As city and state leaders prepare to take up the challenge of evaluating and possibly changing the admissions process for New York City’s specialized high schools, it is essential they consider the great strides already being made from the ground up to expand access to these excellent institutions.
There is no question that parents, community leaders, education officials and local leaders ought to be searching for creative and effective ways to bring more children into pipeline that feeds these schools.
As has been noted frequently in recent weeks, black and Latino students make up roughly 10 percent of the student body at schools like Stuyvesant, Bronx Science and Brooklyn Tech, even as they comprise about 70 percent of the general New York City public school population.
Rather than exacerbate divisions or impose quotas, what we ought to be focused on is providing better opportunities for all students.
Many critics of the current system point to the fact that more well-to-do families pay thousands of dollars per year on test prep classes that give students the upper hand in passing the Specialized High School Admittance Test, the key to entrance for these schools.
This is indeed a problem. Here in Queens, the effects have been clear: Bright and capable students whose families struggled economically have historically been at a disadvantage, unable to benefit from classes geared specifically to help them pass the test.
Ten years ago, the Jay and Sylvia Sobhraj Foundation, a non-profit dedicated to improving the lives of families in Jamaica and across the borough, partnered with the America Sevashram Sangha temple to create a free prep class open to any student who wanted to take the SHSAT.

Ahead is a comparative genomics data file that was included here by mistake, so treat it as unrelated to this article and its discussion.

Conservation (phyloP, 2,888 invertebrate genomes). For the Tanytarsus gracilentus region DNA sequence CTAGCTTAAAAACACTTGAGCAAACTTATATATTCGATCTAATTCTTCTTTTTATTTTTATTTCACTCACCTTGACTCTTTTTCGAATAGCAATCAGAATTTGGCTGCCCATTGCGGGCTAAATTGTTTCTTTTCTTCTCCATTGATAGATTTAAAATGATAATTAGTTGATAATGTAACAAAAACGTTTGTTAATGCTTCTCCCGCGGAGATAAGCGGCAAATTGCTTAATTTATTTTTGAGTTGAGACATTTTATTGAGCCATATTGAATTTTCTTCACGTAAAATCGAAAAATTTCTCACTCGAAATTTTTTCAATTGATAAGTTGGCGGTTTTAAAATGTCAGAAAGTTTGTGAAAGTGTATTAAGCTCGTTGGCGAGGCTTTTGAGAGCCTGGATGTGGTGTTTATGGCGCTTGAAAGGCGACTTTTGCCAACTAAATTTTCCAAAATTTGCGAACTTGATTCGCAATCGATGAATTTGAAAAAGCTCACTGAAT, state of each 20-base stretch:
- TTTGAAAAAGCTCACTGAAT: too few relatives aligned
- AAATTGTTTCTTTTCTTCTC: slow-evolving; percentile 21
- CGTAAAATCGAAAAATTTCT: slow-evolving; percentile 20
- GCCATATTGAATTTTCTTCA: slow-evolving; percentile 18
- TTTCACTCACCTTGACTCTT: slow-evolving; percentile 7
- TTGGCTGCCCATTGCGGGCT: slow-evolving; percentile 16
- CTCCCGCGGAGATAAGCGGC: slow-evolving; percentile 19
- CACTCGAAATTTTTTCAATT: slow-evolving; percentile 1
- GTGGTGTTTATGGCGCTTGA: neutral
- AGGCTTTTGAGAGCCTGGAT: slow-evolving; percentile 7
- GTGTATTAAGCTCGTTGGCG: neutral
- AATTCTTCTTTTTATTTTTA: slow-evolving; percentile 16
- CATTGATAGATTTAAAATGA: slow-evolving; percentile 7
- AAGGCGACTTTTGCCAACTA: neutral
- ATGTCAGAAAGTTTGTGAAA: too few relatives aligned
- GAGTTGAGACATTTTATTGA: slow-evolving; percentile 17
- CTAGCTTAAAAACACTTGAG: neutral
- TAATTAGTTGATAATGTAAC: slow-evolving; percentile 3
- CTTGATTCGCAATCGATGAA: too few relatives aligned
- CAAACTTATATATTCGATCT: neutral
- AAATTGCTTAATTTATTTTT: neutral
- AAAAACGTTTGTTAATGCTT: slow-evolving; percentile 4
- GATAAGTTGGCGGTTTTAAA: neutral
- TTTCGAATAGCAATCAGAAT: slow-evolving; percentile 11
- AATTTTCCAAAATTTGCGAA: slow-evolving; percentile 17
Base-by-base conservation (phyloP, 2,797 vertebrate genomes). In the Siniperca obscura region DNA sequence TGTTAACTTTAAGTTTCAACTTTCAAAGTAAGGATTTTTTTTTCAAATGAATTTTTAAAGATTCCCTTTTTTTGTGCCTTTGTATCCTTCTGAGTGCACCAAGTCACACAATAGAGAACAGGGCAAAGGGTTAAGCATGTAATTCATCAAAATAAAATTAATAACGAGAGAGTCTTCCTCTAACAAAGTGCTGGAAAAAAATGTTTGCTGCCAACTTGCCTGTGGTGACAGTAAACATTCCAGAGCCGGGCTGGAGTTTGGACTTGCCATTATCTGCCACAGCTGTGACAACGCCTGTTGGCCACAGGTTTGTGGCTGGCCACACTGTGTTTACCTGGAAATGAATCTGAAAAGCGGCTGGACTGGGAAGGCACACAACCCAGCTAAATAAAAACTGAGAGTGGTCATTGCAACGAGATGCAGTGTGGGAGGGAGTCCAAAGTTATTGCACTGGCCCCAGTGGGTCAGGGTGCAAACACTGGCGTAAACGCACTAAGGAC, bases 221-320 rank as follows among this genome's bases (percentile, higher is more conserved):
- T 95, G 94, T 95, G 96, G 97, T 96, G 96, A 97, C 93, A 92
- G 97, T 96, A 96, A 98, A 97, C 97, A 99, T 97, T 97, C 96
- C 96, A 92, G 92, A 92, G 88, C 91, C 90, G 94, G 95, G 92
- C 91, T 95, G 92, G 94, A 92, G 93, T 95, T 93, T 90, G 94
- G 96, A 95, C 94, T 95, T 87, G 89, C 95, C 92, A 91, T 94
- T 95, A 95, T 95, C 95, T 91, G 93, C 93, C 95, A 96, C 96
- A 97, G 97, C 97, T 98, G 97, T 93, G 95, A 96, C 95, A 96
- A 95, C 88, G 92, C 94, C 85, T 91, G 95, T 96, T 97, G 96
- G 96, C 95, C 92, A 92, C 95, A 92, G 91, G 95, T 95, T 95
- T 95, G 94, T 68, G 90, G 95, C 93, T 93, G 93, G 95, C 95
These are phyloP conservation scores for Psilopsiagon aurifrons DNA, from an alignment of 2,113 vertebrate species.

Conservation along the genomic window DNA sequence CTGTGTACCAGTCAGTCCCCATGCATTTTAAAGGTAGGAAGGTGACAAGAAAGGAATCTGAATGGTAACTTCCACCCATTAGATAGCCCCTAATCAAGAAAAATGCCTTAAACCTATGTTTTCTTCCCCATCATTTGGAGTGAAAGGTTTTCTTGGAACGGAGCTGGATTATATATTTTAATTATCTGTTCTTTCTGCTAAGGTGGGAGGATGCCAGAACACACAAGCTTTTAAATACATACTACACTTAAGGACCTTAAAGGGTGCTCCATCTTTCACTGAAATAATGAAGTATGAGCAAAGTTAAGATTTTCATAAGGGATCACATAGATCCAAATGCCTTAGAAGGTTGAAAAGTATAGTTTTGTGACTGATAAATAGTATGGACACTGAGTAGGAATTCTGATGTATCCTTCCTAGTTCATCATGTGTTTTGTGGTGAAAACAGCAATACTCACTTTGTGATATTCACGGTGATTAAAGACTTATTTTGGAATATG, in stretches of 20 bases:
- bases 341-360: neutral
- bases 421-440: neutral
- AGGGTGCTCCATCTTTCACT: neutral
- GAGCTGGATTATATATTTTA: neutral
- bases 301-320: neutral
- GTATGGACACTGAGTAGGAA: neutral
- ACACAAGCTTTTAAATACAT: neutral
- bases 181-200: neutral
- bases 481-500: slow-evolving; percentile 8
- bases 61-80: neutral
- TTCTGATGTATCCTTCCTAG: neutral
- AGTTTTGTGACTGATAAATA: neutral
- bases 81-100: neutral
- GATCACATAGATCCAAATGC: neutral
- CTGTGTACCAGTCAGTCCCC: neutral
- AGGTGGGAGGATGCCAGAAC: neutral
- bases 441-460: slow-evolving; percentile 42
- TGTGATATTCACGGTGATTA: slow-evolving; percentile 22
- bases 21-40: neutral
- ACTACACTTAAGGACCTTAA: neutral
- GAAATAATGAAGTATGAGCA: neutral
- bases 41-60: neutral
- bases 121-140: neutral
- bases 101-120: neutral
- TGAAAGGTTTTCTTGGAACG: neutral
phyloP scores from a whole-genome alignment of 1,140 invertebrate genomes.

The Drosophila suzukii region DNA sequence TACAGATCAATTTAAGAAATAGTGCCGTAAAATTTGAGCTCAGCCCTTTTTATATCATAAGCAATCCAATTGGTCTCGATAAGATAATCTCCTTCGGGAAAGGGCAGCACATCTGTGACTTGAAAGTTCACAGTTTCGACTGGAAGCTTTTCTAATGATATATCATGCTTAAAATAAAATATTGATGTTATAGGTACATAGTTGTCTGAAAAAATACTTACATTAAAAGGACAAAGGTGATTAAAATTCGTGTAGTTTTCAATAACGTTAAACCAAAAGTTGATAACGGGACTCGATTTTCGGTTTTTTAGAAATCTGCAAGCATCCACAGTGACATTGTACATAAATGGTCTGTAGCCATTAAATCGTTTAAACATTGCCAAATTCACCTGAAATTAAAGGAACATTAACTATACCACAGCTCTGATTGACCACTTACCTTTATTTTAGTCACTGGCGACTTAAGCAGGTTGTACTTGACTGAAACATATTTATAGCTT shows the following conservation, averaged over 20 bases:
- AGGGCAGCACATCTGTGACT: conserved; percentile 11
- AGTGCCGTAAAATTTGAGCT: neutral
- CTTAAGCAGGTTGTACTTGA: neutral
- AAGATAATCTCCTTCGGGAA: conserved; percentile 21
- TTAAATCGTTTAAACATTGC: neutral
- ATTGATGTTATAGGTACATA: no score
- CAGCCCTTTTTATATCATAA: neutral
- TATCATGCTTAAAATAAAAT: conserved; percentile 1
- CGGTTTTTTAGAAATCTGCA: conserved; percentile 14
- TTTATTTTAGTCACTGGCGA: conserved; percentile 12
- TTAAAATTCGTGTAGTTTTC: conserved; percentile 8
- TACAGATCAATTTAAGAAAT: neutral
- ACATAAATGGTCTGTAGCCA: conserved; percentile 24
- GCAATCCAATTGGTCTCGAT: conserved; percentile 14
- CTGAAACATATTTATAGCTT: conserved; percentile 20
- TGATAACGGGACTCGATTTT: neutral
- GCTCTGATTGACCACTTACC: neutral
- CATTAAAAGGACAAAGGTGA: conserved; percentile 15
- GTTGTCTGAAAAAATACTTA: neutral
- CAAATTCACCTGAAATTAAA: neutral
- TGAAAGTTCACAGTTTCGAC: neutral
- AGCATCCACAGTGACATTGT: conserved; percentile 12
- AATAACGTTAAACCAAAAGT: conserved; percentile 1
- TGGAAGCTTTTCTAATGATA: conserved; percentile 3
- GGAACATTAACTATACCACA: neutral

The program then expanded to include SAT prep for college-bound high school juniors and seniors as well.
Since its inception in 2008, over 180 SHSAT students received free test prep through the program, the vast majority of them black and Latino. Of those students, an astonishing 40 percent passed the SHSAT. The other 60 percent of participants leveraged this to gain entry to honors programs in their high schools.
Some 600 students took the SAT prep classes we also provide at no cost to them, with many of them winning acceptance to top colleges, including Cornell University, the University of Southern California, Fordham University, NYU, Georgetown University and many others.
By opening the classes to students free of charge, such non-profits and other educational programs can better level the playing field and prove that in New York City, zip code does not have to mean destiny and the impacts of racial segregation can begin to be addressed by proactively recruiting students from all backgrounds to participate.
The Sobhraj Foundation, founded by immigrants from Guyana, also hired top-notch teachers who expanded the classes beyond just test prep to better develop reading and writing skills, which serve students not just in gaining admission to specialized schools but help them thrive once they are there.
As Aristole said: “The roots of education are bitter, but the fruit is sweet.” Hard work by teachers, parents, students, administrators, and non-profit volunteers has resulted in success across the board.
If the city and state need to look to a model of success moving forward, one can be found here in southeast Queens. By going into the community and offering to equip students with the tools they need, regardless of income or background, we have shown that we can achieve a more equitable educational landscape while maintaining high standards and providing greater access to the best education possible.
Jay Sobhraj is a principal at Zara Realty, a Jamaica, Queens-based management company with more 2.6 million square feet of residential property in Jamaica and the surrounding communities.